Expanded Qualified Service Organization (QSO) Definition

Expanded to include population health management.

Security of Records

Part 2 programs and lawful holders must have formal policies and procedures addressing security, for both paper and electronic records, including sanitization of associated media.

Major January 2018 SAMHSA Final Rule Changes

Contract Provisions

Lawful holders must have a written contract with a contractor stating the contractor or legal representative is fully bound by Part 2 upon receiving the information.

Prohibition on Redisclosure Notice

Disclosures made with the patient’s consent may now be accompanied by a short, abbreviated statement: “42 CFR Part 2 prohibits unauthorized disclosure of these records.”

Disclosures by Lawful Holders

For disclosures for payment or healthcare operations, a lawful holder may further disclose those records to its contractors, subcontractors, or legal representatives to carry out payment and/or healthcare operations on behalf of the lawful holder.

Federally Assisted + Program = Part 2 Program

1. Does the organization receive federal funds in any form or assisted through IRS (tax exempt status)?

Yes, move to Question 2.

No, organization is not a Part 2 program.

2. Program: Individual or entity other than general medical facility which “holds itself out” as providing and does provide SUD diagnosis, treatment, or referral for treatment?

If yes, then organization is a Part 2 program.

If no, then organization is not a Part 2 program.

Where to Start with Implementation of These Changes

The implementation of regulations can be a challenge for organizations to operationalize. Many organizations struggle with compliance requirements because they don’t know “how” to do so, or don’t have guidance for operationalizing the requirements. Because of their complexity, HIPAA and 42 CFR Part 2 regulations are especially challenging to implement. This challenge is made even more difficult with the use of electronic healthcare records (EHRs) and the evolving digital environment. While there are many implementation best practices, toolkits, and templates available, there is no one way to implement a process that ensures compliance because every organization conducts business differently.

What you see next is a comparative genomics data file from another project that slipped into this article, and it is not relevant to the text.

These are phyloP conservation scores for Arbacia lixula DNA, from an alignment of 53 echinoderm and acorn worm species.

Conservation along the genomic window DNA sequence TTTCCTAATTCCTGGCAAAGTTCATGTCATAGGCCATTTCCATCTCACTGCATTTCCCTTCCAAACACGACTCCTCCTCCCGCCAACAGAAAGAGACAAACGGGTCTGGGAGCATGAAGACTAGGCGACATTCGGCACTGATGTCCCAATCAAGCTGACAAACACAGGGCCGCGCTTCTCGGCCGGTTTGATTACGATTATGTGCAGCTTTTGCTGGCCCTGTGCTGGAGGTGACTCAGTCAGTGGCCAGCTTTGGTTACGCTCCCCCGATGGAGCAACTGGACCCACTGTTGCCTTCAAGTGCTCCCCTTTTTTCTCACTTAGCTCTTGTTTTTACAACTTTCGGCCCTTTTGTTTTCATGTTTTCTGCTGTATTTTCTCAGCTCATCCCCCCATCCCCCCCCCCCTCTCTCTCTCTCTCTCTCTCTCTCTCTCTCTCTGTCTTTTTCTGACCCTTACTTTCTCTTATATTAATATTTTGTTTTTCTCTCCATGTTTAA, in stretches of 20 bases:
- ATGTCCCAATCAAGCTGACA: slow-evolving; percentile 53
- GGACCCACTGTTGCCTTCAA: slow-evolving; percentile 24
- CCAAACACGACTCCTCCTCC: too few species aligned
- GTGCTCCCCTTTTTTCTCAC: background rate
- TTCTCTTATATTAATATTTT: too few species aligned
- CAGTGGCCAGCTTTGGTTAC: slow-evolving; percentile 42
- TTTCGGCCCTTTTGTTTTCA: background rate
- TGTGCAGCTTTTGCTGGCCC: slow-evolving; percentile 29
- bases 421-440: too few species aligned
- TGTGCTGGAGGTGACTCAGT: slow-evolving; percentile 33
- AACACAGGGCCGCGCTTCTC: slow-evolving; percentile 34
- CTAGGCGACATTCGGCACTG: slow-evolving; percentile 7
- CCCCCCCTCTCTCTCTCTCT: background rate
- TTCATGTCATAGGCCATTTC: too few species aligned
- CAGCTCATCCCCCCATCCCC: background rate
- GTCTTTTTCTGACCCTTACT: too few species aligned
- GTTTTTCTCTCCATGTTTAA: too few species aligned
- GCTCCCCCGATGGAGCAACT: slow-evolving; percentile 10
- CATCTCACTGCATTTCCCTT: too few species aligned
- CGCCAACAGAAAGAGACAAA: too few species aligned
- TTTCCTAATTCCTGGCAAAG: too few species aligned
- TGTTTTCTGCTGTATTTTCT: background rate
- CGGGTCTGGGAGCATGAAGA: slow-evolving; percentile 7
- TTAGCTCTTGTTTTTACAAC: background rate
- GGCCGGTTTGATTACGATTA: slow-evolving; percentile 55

Regardless of the business model, however, all organizations should consider the following when trying to safeguard information subject to HIPAA and 42 CFR Part 2:

  1. Identify which regulations your organization and business units may be required to comply with. If it cannot be clearly defined, initiate the process of analyzing the regulations (HIPAA and 42 CFR Part 2) for each department and work units within your organization. This process consists of conducting an analysis of the programs within your organization to determine if they are subject to HIPAA, 42 CFR Part 2, or both. Healthcare organizations are already aware that they are subject to HIPAA, but often forget to review the functions within their organizations to determine if they have SUD programs or have received information as a lawful holder subject to 42 CFR Part 2. Periodic review of this process within your organization should be done especially as new service lines or agreements are initiated, new business functions are developed, and funding structures may change.
  2. Identify which systems could contain SUD records, such as an EHR, legacy system with paper records, or a hybrid system. Organizations subject to HIPAA and 42 CFR Part 2 may have more than one patient record—such as one health record and one SUD record. Develop a data classification system that encompasses basic information governance principles that determine:
    1. What information is collected and by whom
    2. What information is being created
    3. How the information is collected
    4. Where the information is stored or maintained
    5. What is the business workflow and process for creating and collecting this information?

    These are the most important steps when implementing the necessary controls to safeguard protected health information (PHI) and SUD data.

  3. Implement safeguards for protecting the information. Organizations subject to HIPAA are already familiar with the HIPAA Security Rule requirements for safeguarding PHI. Unlike HIPAA, however, 42 CFR Part 2 has limited security regulations for protecting SUD information within an electronic environment. The 42 CFR Part 2 Final Rule was intended to incorporate the HITECH Act requirements, but there are still gaps in the recent final rule that failed to address controls for SUD information held by a Part 2 program. The public continues to ask SAMSHA for more alignment with HIPAA—including alignment with the HIPAA Security Rule. SAMHSA has stated that sub-regulatory guidance is forthcoming.